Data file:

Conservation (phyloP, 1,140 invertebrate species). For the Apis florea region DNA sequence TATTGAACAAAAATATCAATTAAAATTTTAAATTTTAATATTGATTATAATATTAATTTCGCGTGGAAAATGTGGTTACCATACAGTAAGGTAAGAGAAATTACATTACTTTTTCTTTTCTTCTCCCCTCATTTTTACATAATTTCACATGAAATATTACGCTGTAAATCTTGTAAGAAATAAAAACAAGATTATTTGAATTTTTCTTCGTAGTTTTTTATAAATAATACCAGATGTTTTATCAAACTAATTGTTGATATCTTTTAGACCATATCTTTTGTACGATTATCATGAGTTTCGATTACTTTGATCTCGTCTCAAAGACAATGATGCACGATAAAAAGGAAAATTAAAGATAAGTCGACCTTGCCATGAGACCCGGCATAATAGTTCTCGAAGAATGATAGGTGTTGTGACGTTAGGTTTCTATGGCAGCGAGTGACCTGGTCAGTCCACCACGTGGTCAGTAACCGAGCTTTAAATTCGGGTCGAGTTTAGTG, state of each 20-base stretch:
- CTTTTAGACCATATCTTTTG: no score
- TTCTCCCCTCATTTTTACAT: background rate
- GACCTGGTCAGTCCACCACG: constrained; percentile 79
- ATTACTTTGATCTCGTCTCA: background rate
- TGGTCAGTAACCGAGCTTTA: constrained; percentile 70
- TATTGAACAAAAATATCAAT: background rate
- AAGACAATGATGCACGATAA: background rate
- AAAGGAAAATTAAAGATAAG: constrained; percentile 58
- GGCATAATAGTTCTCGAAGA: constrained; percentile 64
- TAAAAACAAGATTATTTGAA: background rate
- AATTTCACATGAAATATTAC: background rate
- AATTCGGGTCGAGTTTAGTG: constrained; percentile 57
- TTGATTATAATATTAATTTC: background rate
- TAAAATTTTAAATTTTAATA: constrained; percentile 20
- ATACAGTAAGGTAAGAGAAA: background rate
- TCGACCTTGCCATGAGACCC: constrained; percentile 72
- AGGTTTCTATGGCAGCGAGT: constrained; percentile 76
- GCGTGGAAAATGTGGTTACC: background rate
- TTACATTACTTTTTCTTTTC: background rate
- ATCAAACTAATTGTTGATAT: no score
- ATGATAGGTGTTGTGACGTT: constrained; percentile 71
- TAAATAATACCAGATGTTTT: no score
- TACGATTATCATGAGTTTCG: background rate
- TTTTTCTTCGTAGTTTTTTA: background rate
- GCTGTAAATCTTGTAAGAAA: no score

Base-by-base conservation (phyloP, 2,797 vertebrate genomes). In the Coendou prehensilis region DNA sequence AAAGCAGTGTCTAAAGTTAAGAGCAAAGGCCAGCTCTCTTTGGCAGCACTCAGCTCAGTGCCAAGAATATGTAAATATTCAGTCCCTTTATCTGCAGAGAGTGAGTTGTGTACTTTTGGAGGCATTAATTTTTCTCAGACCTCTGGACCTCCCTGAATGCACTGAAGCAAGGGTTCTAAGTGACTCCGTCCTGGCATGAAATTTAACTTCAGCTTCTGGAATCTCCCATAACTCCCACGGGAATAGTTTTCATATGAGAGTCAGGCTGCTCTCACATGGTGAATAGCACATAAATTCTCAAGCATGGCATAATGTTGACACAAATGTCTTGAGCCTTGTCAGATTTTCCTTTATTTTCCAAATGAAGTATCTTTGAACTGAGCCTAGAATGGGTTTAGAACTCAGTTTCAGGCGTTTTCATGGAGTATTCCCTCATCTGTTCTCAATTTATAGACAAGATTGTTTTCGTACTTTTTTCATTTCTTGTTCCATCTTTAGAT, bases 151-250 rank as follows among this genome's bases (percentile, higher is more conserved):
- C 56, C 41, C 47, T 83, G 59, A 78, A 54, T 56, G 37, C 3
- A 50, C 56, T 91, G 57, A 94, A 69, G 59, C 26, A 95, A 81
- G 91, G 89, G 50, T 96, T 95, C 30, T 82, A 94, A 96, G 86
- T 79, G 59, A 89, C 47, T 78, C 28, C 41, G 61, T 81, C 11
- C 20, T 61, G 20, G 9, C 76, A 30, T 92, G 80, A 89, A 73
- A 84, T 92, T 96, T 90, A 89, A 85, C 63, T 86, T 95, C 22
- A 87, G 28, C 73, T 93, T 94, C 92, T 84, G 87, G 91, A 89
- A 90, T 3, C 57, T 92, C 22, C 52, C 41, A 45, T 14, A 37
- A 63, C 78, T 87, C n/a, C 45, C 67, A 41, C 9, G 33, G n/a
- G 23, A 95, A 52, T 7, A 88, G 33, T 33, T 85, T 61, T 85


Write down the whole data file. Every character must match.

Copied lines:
Conservation (phyloP, 1,140 invertebrate species). For the Apis florea region DNA sequence TATTGAACAAAAATATCAATTAAAATTTTAAATTTTAATATTGATTATAATATTAATTTCGCGTGGAAAATGTGGTTACCATACAGTAAGGTAAGAGAAATTACATTACTTTTTCTTTTCTTCTCCCCTCATTTTTACATAATTTCACATGAAATATTACGCTGTAAATCTTGTAAGAAATAAAAACAAGATTATTTGAATTTTTCTTCGTAGTTTTTTATAAATAATACCAGATGTTTTATCAAACTAATTGTTGATATCTTTTAGACCATATCTTTTGTACGATTATCATGAGTTTCGATTACTTTGATCTCGTCTCAAAGACAATGATGCACGATAAAAAGGAAAATTAAAGATAAGTCGACCTTGCCATGAGACCCGGCATAATAGTTCTCGAAGAATGATAGGTGTTGTGACGTTAGGTTTCTATGGCAGCGAGTGACCTGGTCAGTCCACCACGTGGTCAGTAACCGAGCTTTAAATTCGGGTCGAGTTTAGTG, state of each 20-base stretch:
- CTTTTAGACCATATCTTTTG: no score
- TTCTCCCCTCATTTTTACAT: background rate
- GACCTGGTCAGTCCACCACG: constrained; percentile 79
- ATTACTTTGATCTCGTCTCA: background rate
- TGGTCAGTAACCGAGCTTTA: constrained; percentile 70
- TATTGAACAAAAATATCAAT: background rate
- AAGACAATGATGCACGATAA: background rate
- AAAGGAAAATTAAAGATAAG: constrained; percentile 58
- GGCATAATAGTTCTCGAAGA: constrained; percentile 64
- TAAAAACAAGATTATTTGAA: background rate
- AATTTCACATGAAATATTAC: background rate
- AATTCGGGTCGAGTTTAGTG: constrained; percentile 57
- TTGATTATAATATTAATTTC: background rate
- TAAAATTTTAAATTTTAATA: constrained; percentile 20
- ATACAGTAAGGTAAGAGAAA: background rate
- TCGACCTTGCCATGAGACCC: constrained; percentile 72
- AGGTTTCTATGGCAGCGAGT: constrained; percentile 76
- GCGTGGAAAATGTGGTTACC: background rate
- TTACATTACTTTTTCTTTTC: background rate
- ATCAAACTAATTGTTGATAT: no score
- ATGATAGGTGTTGTGACGTT: constrained; percentile 71
- TAAATAATACCAGATGTTTT: no score
- TACGATTATCATGAGTTTCG: background rate
- TTTTTCTTCGTAGTTTTTTA: background rate
- GCTGTAAATCTTGTAAGAAA: no score

Base-by-base conservation (phyloP, 2,797 vertebrate genomes). In the Coendou prehensilis region DNA sequence AAAGCAGTGTCTAAAGTTAAGAGCAAAGGCCAGCTCTCTTTGGCAGCACTCAGCTCAGTGCCAAGAATATGTAAATATTCAGTCCCTTTATCTGCAGAGAGTGAGTTGTGTACTTTTGGAGGCATTAATTTTTCTCAGACCTCTGGACCTCCCTGAATGCACTGAAGCAAGGGTTCTAAGTGACTCCGTCCTGGCATGAAATTTAACTTCAGCTTCTGGAATCTCCCATAACTCCCACGGGAATAGTTTTCATATGAGAGTCAGGCTGCTCTCACATGGTGAATAGCACATAAATTCTCAAGCATGGCATAATGTTGACACAAATGTCTTGAGCCTTGTCAGATTTTCCTTTATTTTCCAAATGAAGTATCTTTGAACTGAGCCTAGAATGGGTTTAGAACTCAGTTTCAGGCGTTTTCATGGAGTATTCCCTCATCTGTTCTCAATTTATAGACAAGATTGTTTTCGTACTTTTTTCATTTCTTGTTCCATCTTTAGAT, bases 151-250 rank as follows among this genome's bases (percentile, higher is more conserved):
- C 56, C 41, C 47, T 83, G 59, A 78, A 54, T 56, G 37, C 3
- A 50, C 56, T 91, G 57, A 94, A 69, G 59, C 26, A 95, A 81
- G 91, G 89, G 50, T 96, T 95, C 30, T 82, A 94, A 96, G 86
- T 79, G 59, A 89, C 47, T 78, C 28, C 41, G 61, T 81, C 11
- C 20, T 61, G 20, G 9, C 76, A 30, T 92, G 80, A 89, A 73
- A 84, T 92, T 96, T 90, A 89, A 85, C 63, T 86, T 95, C 22
- A 87, G 28, C 73, T 93, T 94, C 92, T 84, G 87, G 91, A 89
- A 90, T 3, C 57, T 92, C 22, C 52, C 41, A 45, T 14, A 37
- A 63, C 78, T 87, C n/a, C 45, C 67, A 41, C 9, G 33, G n/a
- G 23, A 95, A 52, T 7, A 88, G 33, T 33, T 85, T 61, T 85